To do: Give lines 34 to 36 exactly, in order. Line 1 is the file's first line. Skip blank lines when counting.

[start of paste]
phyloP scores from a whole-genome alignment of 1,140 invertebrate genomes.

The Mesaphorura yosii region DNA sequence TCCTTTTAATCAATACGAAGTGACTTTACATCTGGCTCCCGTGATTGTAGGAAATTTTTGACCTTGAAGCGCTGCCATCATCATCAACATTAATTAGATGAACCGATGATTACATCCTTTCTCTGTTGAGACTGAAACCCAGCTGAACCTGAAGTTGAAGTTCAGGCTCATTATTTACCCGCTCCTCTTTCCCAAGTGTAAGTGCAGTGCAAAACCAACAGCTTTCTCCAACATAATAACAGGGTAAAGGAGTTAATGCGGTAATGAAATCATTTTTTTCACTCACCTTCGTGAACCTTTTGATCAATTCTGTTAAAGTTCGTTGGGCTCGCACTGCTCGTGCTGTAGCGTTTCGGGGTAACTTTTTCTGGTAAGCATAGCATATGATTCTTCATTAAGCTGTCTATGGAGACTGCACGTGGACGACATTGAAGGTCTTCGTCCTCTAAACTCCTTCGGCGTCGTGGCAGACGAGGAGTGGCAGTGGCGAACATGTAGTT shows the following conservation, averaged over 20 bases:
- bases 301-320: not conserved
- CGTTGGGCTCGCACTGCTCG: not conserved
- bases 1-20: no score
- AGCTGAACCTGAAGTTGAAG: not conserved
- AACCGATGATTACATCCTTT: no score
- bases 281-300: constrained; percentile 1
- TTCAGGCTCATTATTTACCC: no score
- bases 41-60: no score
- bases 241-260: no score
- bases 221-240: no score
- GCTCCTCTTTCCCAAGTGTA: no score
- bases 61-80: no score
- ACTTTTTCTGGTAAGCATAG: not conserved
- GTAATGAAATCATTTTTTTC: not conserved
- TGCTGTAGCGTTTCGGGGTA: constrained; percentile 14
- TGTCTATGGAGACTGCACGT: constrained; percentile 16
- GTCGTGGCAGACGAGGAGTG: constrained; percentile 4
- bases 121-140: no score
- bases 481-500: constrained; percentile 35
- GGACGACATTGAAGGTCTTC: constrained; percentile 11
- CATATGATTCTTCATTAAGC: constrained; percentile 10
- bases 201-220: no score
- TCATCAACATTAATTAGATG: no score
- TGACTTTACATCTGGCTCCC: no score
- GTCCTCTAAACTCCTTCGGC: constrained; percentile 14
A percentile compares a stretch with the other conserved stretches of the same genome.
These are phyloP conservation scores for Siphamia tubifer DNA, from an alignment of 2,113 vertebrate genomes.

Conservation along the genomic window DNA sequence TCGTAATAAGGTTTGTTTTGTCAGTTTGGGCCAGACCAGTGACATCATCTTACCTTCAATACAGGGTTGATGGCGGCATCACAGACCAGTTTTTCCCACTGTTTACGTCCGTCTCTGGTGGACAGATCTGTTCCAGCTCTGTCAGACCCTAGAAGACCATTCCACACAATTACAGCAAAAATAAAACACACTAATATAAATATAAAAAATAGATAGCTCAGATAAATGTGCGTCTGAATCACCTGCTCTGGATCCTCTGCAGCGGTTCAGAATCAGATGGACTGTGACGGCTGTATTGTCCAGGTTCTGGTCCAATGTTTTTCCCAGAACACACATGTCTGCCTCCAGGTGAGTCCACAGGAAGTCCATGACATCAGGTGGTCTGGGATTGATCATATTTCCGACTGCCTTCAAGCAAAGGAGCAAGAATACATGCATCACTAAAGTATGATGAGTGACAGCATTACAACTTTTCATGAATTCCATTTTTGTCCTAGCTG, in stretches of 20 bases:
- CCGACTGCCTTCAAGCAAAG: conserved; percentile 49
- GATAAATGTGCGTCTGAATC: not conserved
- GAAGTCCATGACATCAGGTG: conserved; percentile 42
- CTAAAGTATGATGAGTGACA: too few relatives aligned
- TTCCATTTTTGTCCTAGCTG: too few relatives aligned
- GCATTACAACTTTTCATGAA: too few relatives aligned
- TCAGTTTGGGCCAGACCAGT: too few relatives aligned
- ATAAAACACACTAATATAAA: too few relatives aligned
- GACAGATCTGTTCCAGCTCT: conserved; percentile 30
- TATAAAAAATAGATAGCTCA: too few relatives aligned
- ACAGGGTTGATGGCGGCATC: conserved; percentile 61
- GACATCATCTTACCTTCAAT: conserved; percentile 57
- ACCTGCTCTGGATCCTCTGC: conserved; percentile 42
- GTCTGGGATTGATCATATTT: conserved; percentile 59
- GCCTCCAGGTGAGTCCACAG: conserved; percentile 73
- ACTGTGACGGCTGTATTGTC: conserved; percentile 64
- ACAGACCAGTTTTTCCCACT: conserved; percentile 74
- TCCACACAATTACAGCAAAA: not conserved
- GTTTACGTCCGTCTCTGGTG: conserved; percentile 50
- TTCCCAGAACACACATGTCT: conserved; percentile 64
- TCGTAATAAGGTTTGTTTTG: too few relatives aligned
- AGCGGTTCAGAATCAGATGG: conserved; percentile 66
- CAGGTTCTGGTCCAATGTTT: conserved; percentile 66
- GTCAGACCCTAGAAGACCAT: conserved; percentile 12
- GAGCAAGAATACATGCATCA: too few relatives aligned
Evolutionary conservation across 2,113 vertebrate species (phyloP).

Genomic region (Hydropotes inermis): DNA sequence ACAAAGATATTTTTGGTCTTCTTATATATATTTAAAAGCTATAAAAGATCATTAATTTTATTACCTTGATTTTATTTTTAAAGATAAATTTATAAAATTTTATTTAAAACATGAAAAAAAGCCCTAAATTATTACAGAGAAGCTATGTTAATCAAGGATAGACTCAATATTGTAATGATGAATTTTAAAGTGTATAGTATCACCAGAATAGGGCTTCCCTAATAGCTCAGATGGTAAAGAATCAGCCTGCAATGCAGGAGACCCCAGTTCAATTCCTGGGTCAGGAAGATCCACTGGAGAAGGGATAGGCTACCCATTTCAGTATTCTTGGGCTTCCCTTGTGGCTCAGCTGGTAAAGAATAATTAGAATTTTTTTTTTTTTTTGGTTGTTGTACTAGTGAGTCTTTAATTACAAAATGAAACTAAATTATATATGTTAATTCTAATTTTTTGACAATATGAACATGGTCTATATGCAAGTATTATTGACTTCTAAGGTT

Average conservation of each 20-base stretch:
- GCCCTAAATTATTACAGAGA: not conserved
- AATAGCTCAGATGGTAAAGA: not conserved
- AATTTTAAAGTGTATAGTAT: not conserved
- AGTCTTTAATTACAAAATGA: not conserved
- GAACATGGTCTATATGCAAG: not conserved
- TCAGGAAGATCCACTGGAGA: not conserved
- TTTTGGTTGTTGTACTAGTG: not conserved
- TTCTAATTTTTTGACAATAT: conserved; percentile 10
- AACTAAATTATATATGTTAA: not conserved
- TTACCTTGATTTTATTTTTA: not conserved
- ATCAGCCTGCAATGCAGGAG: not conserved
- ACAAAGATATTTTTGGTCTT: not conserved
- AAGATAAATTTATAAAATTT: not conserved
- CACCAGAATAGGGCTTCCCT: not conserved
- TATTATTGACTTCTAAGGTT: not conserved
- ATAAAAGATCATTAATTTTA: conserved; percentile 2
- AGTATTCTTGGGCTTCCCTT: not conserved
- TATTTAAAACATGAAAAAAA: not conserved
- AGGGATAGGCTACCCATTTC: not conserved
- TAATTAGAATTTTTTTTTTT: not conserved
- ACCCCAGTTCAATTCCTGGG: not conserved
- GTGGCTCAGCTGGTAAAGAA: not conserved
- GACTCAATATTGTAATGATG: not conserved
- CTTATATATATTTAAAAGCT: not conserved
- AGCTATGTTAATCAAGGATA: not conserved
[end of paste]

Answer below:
- CTAAAGTATGATGAGTGACA: too few relatives aligned
- TTCCATTTTTGTCCTAGCTG: too few relatives aligned
- GCATTACAACTTTTCATGAA: too few relatives aligned